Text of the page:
Sunday, April 24, 2016

Welcome the Spring/Summer Contests for 2016!

Spring is not the time for Ginger O's although I'm sure that these cookies would make grading papers easier.  Instead, it's time for the spring/summer contests!

All poems and flash fiction submitted between now and September 1 will be eligible for Thelma's Prize.  Poems and flash fiction from poets based in the Washington, DC area (including Baltimore and Frederick) are eligible for the local prize.  Submitted artwork is eligible for Callie's Prize.

I want to encourage you, though, to submit work to these two contests:  poems & flash fiction inspired by Latin/Latino/a culture (thank you, Allyson) and poems & flash fiction inspired by jazz musicians born in the 1920s.  The works submitted to the Latin/Latino/a culture contest may be in translation or in Spanish with translation.  Just be sure that you have the rights to the work whether it is unpublished or previously published.  Some of the jazz musicians born in the 1920s include Miles Davis, John Coltrane, Charlie Parker, Charles Mingus, Oscar Peterson, Sarah Vaughn, Dinah Washington, Ahmad Jamal, and Barry Harris.  The poems and flash fiction need not be about these musicians.  Just listen to their music and write.

Here is some music for both contests.  I'll start with some Latin music.

Does Los Lobos count?

Here Lila Downs sings "La Patria Madrina" with Juanes.

Years ago my husband and I were amazed by Grupo Cimmaron from Colombia:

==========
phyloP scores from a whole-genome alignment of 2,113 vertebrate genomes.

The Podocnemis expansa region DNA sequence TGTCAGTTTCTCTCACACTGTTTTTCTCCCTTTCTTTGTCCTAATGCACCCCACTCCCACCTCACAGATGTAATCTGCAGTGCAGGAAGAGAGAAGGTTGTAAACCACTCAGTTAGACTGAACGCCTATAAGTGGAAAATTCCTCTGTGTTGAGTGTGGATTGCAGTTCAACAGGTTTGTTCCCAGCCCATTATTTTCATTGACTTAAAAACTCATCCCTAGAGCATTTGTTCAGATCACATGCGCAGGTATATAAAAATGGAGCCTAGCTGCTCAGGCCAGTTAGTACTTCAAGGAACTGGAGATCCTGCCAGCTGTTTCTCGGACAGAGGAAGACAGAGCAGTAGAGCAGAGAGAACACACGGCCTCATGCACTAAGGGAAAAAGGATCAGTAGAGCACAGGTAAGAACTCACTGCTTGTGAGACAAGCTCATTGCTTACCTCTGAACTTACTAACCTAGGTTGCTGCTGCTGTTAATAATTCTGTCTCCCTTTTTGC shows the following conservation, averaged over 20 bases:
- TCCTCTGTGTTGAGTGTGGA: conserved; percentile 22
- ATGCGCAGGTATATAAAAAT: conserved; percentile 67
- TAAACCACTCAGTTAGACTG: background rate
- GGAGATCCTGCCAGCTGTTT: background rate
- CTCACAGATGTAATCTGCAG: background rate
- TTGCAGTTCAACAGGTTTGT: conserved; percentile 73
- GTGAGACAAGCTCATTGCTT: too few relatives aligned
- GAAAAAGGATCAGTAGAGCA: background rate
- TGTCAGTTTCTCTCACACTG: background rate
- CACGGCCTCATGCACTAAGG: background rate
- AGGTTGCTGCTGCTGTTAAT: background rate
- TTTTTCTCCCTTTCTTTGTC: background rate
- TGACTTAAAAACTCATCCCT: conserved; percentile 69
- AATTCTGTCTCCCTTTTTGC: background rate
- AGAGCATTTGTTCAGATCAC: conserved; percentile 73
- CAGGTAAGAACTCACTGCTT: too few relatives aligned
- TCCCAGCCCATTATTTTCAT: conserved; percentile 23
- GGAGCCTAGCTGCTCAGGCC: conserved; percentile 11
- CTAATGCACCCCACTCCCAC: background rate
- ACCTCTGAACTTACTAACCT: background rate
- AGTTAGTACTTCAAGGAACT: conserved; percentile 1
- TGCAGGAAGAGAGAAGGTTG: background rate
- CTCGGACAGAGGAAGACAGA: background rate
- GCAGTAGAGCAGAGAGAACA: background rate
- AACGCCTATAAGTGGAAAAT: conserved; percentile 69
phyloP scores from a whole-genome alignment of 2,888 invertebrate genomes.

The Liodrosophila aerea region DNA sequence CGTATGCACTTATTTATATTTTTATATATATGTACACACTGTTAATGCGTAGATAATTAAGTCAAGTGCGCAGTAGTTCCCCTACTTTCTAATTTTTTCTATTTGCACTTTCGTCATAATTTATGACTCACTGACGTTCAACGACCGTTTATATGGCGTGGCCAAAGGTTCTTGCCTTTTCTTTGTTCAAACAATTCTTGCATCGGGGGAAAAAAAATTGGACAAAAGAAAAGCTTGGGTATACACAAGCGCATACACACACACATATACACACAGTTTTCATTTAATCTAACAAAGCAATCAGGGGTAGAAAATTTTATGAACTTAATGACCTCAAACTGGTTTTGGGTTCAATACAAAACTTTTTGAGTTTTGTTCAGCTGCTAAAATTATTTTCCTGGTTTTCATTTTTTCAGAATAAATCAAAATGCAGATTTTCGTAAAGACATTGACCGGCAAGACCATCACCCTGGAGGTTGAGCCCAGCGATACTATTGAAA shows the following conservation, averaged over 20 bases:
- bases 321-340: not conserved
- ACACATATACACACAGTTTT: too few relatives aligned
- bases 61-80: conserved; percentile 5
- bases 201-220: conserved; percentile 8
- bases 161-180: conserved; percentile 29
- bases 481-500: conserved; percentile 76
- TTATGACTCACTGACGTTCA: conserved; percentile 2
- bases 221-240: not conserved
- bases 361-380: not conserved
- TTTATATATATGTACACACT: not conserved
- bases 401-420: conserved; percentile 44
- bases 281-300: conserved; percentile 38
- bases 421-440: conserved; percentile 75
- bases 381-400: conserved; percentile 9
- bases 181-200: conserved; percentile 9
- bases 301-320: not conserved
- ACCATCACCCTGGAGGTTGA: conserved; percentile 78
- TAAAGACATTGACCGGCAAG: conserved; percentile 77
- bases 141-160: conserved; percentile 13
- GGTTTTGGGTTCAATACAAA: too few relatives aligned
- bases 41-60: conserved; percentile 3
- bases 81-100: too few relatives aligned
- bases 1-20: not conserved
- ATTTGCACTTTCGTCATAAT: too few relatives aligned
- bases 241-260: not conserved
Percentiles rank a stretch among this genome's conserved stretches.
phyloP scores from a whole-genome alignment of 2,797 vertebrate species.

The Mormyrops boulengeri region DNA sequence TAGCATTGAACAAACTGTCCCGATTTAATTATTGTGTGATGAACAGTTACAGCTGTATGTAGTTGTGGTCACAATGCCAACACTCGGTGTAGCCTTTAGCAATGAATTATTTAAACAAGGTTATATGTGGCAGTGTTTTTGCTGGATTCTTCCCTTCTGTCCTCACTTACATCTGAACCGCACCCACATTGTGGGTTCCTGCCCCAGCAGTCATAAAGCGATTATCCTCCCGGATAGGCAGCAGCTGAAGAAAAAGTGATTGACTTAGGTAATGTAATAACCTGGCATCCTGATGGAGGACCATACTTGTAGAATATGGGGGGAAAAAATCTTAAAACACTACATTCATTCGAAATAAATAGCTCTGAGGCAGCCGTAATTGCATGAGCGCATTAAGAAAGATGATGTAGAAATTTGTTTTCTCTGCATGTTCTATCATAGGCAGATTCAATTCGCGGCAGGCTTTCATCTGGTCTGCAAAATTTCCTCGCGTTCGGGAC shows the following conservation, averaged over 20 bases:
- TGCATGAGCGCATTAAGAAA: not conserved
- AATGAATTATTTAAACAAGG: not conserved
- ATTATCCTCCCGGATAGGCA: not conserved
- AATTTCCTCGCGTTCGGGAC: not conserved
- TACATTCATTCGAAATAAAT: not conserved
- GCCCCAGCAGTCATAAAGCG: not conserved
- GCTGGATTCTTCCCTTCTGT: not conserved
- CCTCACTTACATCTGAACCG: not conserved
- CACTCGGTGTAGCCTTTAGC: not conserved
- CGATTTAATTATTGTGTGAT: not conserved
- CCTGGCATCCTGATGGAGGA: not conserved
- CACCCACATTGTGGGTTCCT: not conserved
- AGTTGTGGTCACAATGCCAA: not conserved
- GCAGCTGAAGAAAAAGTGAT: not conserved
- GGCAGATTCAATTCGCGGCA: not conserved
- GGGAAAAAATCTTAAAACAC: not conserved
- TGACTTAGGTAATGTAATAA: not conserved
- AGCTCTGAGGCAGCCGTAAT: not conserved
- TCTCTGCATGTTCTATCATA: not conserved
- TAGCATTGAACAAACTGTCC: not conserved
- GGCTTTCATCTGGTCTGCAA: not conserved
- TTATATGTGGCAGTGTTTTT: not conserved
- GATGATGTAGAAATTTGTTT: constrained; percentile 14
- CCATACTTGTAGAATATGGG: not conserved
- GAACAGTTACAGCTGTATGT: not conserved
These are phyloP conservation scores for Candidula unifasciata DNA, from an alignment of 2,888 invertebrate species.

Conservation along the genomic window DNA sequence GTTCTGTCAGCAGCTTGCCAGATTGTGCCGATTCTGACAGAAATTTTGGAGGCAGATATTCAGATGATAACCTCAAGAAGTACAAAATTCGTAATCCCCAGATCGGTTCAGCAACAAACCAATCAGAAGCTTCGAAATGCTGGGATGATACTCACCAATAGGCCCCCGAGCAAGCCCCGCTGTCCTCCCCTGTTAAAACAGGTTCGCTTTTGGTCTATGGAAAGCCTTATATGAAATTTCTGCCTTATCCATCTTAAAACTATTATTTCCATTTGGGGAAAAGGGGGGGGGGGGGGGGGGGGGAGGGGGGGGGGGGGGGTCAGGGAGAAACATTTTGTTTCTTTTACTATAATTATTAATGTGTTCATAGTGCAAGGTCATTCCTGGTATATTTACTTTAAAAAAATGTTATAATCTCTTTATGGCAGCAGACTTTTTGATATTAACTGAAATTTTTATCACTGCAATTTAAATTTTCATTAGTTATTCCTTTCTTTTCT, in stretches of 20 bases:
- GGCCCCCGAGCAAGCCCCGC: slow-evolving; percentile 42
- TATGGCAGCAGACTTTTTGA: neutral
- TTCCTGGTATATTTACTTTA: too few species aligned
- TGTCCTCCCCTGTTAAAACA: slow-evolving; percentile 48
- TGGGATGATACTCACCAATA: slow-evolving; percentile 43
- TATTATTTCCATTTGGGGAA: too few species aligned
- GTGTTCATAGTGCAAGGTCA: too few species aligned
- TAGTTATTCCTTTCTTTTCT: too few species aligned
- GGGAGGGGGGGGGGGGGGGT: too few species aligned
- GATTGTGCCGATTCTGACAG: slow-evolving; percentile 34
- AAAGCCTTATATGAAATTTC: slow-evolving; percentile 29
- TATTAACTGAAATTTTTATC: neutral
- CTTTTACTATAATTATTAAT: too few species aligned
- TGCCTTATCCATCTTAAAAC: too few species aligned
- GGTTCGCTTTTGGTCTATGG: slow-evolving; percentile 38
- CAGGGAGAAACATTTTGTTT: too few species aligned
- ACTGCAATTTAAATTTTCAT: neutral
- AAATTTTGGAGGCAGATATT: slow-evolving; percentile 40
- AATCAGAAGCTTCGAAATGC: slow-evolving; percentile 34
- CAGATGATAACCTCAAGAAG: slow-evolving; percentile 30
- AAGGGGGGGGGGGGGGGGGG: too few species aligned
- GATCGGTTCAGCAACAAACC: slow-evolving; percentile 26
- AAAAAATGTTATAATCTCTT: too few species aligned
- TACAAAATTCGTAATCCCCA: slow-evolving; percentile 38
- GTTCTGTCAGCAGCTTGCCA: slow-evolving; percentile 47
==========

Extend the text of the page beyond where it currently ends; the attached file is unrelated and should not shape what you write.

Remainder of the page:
We also loved Ecos de Borinquen from Puerto Rico:

Now for the jazz....

Let's start with Miles Davis.  Here he is playing with Prince (RIP):

Or you may prefer earlier Miles:

John Coltrane plays "Blue Train" here:

Chet Baker plays "Almost Blue" (a song by Elvis Costello) here:

I'll finish with some Charlie Parker.  This is "Yardbird Suite":

I'm looking forward to seeing your work!  There will be prizes...and judges, too.

Please send your work to thesongis at gmail dot com .

Wednesday, April 20, 2016

Congratulations to the Winners of the Fall/Winter Contests!

As April speeds past, I think that we can say that winter is gone.  Certainly, spring semester is almost gone.  Tonight I'll take a break from grading papers to post the results of the fall/winter contests.

First, though, I would like to thank Michael Oliver and Catfish McDaris for judging Thelma's Prize (fall and winter), the 1900/1910 contest, and the local poets' contest.  I am honored that you are judging these contests--and thrilled to announce the winners (and honorable mentions).